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in my lecture of theoretic mechanics my prof introduced the invariance of the lagrangian under gauge transformation. I know how to do it and why i am allowed do it but i lack the knowledge of: why would i like to do it?

So my question is: What is the purpose of gauge transformation of a Lagrangian?

EDIT: I am sorry for the lack of definition of gauge transformation. I wanted to ask about transformations of the form: $$L'(q,\frac{d}{dt} q,t) = L(q,\frac{d}{dt} q,t) + \frac{d}{dt} f(q,t)$$ where $L$ is a Lagrangian and $L'$ is the gauge transformed Lagrangian. $f$ is a scalar-valued function. It could be that this is the result of a translation error. I study in Germany and here it is called "Eichtransformation". I did some search in the net and thought this would be translated to gauge transformation.

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  • $\begingroup$ Hm, no, this is not "gauge transformation" in the proper sense. I am not quite sure whether it is really named by default in English. This is the change of the form of the Lagrangian, while gauge transformation is change the of the variables. This one is important because it tells you that several different actions give exactly the same equations of motion, so they describe the same system. Normally, this just allows to see that two Lagrangians describe the same system without going down to the equations of motion. $\endgroup$ – Fedxa Feb 18 '17 at 11:37
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In theoretical mechanics, I presume you have transformations like $x \to x + \epsilon$ or $\phi \to \phi + \epsilon$. If you have a Lagrangian that does not depend on position (or angle) and only (angular) velocity $\dot x$ ($\dot \phi$), you will be able to derive conservation of (angular) momentum from this. Noether's theorem gives you conserved quantities based on a continous symmetry transformation.

In quantum field theory, gauge symmetries are used to introduce forces. Simple massive fermions can be described by $$ L = \int \mathrm d^3 x \, \mathrm dt \, \bar\psi(x, t) [\mathrm i \gamma^\mu \partial_\mu - m] \psi(x, t) \,. $$ There is a symmetry in this Lagrangian: You can rotate $\psi \to \mathrm e^{\mathrm i \alpha} \psi$. This will also rotate the complex conjugate $\bar\psi \to \bar\psi e^{-\mathrm i \alpha}$. Since that is just a complex number, you can just commute that with the square bracket, the two terms multiply to 1, and $L$ is left invariant. That is a global symmetry that will lead to charge conservation.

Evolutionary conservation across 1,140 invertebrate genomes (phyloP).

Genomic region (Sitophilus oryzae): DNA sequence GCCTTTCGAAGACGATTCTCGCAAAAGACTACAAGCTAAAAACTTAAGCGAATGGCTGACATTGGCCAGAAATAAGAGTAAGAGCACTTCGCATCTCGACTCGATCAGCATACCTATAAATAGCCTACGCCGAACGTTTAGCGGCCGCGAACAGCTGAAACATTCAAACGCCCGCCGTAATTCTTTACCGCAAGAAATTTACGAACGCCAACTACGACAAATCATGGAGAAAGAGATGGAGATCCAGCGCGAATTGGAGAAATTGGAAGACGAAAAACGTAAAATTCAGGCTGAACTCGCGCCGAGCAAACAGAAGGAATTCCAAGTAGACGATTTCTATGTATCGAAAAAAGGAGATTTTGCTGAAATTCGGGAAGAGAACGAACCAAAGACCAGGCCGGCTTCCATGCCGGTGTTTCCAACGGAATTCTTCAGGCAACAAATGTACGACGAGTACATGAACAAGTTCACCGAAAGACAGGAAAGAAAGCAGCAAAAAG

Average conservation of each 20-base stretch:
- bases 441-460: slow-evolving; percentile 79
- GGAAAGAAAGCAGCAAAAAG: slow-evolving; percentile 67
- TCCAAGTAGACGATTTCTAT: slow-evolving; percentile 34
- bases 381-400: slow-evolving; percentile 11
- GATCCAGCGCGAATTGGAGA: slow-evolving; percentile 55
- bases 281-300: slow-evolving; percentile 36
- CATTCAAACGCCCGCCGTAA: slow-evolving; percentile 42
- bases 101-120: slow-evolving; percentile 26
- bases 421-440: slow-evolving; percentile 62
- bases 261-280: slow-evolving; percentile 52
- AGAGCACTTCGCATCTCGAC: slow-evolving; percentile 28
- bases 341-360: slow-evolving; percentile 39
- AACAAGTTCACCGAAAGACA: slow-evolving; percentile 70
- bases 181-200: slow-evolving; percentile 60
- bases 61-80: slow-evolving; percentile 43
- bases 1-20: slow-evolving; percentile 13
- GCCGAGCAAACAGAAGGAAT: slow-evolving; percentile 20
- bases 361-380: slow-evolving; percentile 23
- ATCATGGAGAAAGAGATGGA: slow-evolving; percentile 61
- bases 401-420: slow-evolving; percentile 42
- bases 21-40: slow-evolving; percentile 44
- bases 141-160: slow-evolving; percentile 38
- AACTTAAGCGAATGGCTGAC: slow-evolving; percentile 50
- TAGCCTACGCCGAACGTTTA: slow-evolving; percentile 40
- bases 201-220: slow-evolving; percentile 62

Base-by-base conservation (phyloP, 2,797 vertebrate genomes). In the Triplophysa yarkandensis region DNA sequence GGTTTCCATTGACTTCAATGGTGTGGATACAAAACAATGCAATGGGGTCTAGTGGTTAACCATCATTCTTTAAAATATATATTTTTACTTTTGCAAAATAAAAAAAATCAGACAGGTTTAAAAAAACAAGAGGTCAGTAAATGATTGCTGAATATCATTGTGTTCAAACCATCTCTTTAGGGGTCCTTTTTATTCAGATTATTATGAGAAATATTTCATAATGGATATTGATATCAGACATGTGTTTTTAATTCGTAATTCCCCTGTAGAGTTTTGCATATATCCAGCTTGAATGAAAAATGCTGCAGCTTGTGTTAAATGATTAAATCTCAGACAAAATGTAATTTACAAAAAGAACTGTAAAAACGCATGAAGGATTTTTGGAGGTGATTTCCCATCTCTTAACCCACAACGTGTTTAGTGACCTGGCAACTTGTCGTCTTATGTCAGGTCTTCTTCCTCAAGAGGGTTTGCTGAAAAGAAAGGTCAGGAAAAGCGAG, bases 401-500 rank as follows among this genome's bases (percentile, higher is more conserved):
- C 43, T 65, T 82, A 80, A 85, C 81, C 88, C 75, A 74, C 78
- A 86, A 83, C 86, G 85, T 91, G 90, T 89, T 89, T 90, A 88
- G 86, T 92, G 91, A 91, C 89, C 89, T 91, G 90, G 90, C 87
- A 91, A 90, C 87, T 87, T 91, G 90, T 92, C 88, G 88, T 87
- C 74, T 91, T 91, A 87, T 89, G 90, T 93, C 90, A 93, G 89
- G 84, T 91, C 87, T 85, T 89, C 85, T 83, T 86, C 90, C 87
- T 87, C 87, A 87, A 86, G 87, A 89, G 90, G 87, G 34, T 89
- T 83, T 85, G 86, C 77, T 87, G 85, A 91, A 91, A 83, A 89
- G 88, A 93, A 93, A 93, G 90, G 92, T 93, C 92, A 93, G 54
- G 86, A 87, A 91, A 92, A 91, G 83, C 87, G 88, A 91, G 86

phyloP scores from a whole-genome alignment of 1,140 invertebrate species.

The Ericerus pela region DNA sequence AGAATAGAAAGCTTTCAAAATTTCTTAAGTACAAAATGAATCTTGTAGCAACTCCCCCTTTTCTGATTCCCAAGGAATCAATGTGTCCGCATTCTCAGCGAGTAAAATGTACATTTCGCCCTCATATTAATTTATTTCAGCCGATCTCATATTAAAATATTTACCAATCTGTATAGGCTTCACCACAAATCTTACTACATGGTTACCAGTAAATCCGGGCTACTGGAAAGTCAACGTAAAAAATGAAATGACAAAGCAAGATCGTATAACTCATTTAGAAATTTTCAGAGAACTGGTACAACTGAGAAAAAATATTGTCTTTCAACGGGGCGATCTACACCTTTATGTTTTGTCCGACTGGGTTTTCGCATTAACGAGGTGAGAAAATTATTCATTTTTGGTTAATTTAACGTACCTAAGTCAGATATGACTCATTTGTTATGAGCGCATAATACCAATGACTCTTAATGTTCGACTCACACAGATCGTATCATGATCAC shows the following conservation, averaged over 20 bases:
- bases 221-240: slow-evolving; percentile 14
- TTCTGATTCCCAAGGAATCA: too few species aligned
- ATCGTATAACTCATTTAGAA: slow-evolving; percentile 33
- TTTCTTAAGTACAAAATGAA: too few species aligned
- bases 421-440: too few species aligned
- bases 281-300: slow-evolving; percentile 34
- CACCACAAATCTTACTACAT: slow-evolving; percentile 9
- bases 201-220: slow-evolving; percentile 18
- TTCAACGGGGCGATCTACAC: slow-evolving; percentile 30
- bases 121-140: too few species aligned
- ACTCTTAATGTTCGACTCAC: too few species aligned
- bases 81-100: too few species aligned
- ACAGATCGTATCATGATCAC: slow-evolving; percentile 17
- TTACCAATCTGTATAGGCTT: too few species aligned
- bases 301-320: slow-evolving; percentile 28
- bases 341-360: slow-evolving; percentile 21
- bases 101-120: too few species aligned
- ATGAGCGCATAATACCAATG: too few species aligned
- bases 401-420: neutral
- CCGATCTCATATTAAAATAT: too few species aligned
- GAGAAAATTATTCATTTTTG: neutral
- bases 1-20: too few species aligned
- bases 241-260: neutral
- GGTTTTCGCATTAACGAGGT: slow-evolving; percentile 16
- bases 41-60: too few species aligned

The quantum mechanical interpretation is not changed by this, because the observable is always something like $|\psi|^2$ where the complex chase $\mathrm e^{\mathrm i \alpha}$ would square away. We can therefore change the complex phase of the wavefunction without changing the physics that it describes. Currently we just change the phase for the whole space. But if that phase does not matter, couldn't we also just change it to a different value of $\alpha$ for every point in spacetime? Let us try. We then have $$\psi \to \mathrm e^{\mathrm i \alpha(x)} \psi \,, \qquad \bar\psi \to \bar\psi e^{-\mathrm i \alpha(x)} \,.$$ In the expression $\bar\psi\psi$, the two complex phases will just cancel each other. But in the original expression, we have a partial derivative. With the chain rule, we will obtain a factor $\mathrm i \partial_\mu \alpha$. This breaks the local gauge invariance.

The trick is to add a term canceling that. What happens mathematically is that you have a non-trivial fiber bundle and therefore need to introduce a connection instead of a normal partial derivative. One introduces a vector field $A_\mu$ to the derivative. That field must have the property of transforming like $$A_\mu \to A_\mu + \mathrm i \frac{\partial \alpha}{\partial x^\mu} \,.$$

The resulting Lagrangian then is this: $$ L = \int \mathrm d^3 x \, \mathrm dt \, \bar\psi(x, t) \left[\mathrm i \gamma^\mu \left(\partial_\mu - A_\mu \right) - m\right] \psi(x, t) \,. $$ When we perform the gauge transformation, the unwanted term is cancelled cleanly: $$ L = \int \mathrm d^3 x \, \mathrm dt \, \bar\psi(x, t) \left[\mathrm i \gamma^\mu \left(\partial_\mu - \mathrm i \frac{\partial \alpha}{\partial x^\mu} + A_\mu - \mathrm i \frac{\partial \alpha}{\partial x^\mu}\right) + - m\right] \psi(x, t) \,. $$